(3) Adjusting the force of the incoming ball: You may need to apply additional force (cushioning effect) depending on the force of the incoming ball and the requirements of ball control. The desired angle of reflection can be achieved by adjusting the angle of incidence according to the direction of the incoming ball’s force and the actual requirements of receiving.

(4) Moving with the ball: As soon as you have controlled the ball, move closely with it, seamlessly transitioning to the next action. Ball control and ball handling should not be separated by a pause.

Ball control: The ball control area corresponds to the pass area. Touch the ball with appropriate force, and avoid abruptly stopping it. It should be easy to execute the next technical action with the ball control.


Positioning your foot and ball correctly is crucial to effective shooting technique. Choosing the right shooting method at the right time increases your chances of scoring. The following types of shooting can be roughly divided by the area of foot contact with the ball: instep shot, instep drive, inside (outside) curve shot, and toe poke.

(1) Instep shot: Similar to passing with the instep, but with greater power and precision.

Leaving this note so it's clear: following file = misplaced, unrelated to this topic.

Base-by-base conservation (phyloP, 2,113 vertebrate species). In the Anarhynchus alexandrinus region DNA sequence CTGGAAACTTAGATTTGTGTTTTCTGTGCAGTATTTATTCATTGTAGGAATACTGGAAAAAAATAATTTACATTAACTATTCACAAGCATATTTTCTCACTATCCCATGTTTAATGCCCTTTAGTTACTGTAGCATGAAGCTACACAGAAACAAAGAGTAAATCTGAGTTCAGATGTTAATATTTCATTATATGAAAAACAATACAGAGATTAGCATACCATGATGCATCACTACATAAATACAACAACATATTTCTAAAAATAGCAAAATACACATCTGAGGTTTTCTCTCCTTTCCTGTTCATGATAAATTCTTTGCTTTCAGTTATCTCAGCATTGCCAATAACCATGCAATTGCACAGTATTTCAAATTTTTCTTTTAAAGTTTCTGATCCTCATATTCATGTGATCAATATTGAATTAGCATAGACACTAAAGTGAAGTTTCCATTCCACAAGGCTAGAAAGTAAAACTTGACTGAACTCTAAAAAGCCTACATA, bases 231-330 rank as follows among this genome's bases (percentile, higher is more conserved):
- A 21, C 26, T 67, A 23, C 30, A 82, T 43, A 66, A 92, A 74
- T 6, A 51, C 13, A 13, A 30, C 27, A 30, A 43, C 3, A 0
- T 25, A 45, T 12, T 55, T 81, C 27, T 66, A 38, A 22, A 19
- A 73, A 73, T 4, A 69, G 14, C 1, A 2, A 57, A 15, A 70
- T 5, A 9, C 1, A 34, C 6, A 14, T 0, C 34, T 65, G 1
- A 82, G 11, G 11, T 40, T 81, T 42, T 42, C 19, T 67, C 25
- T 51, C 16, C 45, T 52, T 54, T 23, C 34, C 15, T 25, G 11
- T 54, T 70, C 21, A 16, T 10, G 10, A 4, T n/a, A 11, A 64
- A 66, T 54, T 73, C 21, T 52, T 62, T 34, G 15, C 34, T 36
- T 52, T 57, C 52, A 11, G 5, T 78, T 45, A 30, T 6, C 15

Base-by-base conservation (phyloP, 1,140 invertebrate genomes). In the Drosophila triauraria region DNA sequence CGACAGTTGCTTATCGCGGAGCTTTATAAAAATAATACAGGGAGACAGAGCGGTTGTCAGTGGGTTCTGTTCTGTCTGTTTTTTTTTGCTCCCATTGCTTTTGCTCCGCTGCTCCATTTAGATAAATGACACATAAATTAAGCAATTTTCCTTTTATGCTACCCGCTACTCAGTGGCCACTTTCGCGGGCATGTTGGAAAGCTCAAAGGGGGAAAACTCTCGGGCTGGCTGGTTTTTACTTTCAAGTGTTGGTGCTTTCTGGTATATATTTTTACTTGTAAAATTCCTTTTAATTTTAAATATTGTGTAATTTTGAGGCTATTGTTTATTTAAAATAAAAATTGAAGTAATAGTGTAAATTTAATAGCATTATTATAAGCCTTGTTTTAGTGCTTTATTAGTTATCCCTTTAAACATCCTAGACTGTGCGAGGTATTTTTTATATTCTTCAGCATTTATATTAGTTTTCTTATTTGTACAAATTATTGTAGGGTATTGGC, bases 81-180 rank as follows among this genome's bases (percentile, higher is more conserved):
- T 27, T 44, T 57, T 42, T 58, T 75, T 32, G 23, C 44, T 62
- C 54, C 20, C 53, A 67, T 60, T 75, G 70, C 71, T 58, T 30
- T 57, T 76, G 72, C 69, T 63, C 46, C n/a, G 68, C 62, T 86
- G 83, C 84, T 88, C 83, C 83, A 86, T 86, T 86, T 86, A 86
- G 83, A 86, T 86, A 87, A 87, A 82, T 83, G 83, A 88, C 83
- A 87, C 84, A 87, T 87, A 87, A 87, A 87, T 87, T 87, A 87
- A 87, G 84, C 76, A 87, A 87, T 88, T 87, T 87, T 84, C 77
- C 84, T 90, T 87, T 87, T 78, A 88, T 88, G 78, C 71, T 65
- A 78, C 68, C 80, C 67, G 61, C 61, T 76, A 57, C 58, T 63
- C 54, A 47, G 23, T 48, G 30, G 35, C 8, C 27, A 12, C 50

(2) Instep drive: Powerful shots are often executed with an Instep drive. Maximizing power and speed requires accurate foot placement. This technique is similar to instep passing, but the supporting leg’s position and the body’s balance are adjusted. It is important to maintain a good angle between the swinging leg and the supporting leg. Taking a shot while the ball is in motion requires anticipation.

(3) Inside (outside) curve shot: Also known as bending shot, this technique involves bending the ball’s trajectory. By using the curve, defenders and goalkeepers can be fooled, or defensive walls or players can be bypassed, resulting in the desired outcome. This technique does not require further explanation.